Hockney’s rubbish

October 25, 2012

I wrote this post way back just before Easter. For some reason, it’s been lying around as a draft. And so now I’m publishing it. I hope you like it. But if not, hey, what gives?

HOCKNEY’S RUBBISH

Or so you’d think, listening to the folks wandering the Royal Academy’s galleries. We went along to see Hockney’s latest exhibition, A Bigger Picture, on Good Friday. The exhibition closes this Easter weekend, and, just like us, it seemed many people had left it to the last minute to go. And so the queues were huge; at least an hour and a half until you could buy a ticket, and then another wait depending upon which time slot you got.

A nice lady stalked the queue, pointing out that, if you became a friend of the Royal Academy, there and then, you could get into the exhibition, there and then. And for free too! Once you’d become a friend. A friend who gives money that is. And so let me introduce you to my little friend; the Royal Academy.

Why do people queue up to see something they’re only going to moan about? What is it about art that gets people so angry? Heck, if you don’t like something, just move along there. It’s not as if Hockney’s only done two or three paintings. just relax please; all you people who have left it til the last weekend, to come with your words and your talking.

In a packed gallery it’s easy to loiter by those who have something to say. Occasionally you learn something; I never knew Hockney once gave Damien Hirst a dead leg in Tesco’s (I may have misheard this one); but more often than not you learn more about the talker… and hell, I know that in writing this I’m sort of showing off my big art mouth, so feel free to heckle…

Here’s my favourites:

Elderly fop to squirelled madame and (possible) first date: “And look, here, there’s no definition, as if he couldn’t be bothered, or got bored.” Move along please.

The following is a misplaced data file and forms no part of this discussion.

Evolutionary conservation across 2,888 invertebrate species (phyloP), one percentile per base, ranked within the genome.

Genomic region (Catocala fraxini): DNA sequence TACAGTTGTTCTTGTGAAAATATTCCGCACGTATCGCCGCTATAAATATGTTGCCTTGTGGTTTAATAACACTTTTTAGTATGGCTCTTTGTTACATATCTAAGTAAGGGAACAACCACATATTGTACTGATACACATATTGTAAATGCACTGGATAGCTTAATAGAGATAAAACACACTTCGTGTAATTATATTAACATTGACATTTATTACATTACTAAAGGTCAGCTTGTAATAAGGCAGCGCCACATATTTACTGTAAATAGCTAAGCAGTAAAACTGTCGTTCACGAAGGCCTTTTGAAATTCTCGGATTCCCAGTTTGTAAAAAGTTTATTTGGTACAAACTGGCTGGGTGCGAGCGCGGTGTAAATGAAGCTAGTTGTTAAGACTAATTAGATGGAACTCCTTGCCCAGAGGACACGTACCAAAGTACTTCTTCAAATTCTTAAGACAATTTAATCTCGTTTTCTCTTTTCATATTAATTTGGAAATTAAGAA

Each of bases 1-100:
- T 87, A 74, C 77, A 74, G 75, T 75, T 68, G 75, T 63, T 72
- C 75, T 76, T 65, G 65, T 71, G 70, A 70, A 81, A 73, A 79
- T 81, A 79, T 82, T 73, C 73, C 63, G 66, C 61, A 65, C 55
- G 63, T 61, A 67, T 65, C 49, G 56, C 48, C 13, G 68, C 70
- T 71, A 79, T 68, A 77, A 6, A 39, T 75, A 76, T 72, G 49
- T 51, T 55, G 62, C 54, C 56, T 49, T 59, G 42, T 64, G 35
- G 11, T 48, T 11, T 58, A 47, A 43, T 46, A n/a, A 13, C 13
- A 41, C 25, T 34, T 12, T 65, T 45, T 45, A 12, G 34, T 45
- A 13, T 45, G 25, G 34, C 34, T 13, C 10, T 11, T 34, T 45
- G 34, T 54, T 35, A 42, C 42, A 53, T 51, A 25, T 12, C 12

Grey fellow to owled and tired wife: “He says he painted them all at different times of the day, but look! Look at the sky! There, and there, and there in that one too! It’s the same blue! He’s used the same blue paint!” Owl wife; “What’s your point?” Grey mullet; “It’s just the same blue, he’s used the same paint!” Next please.

Tim Dowling lookalike pushing a baby in a pram to his word-beaten wife; “It’s a shame you don’t like blah blah blah.”

By the way, it wasn’t Tim Dowling, just to make that much clear. The little I know of Tim Dowling, from his columns, I doubt he’d choose to be so provocative to his wife. Surely he’d keep mum.

It’s not a shame that his wife didn’t like blah blah blah. I’m glad she didn’t like blah blah blah (blah blah blah because I can’t remember what it was… a Hockney thing). Maybe she liked the next one. Or none. That’s ok. No shame.

Was he threatened by his wife not liking what he liked? I do wish, in the gallery, she’d gone all Peanuts Pesci on him and started a “Shame, how?” row.

 

 

I don’t like some things. And I’ve had friends not get that, or not like it. l like shrugging and going “what gives?” I like Sparks. If I took it upon myself to tell all my friends that it was a shame that they didn’t like them, well, I’d have no friends. I just have to accept that not everyone likes Sparks. And the “don’t like” is the crucial thing. I  can’t choose to interpret “don’t like” as “don’t get”. It’s not for me to think they’re missing out. It’s their choice. Idiots. Shame.

 

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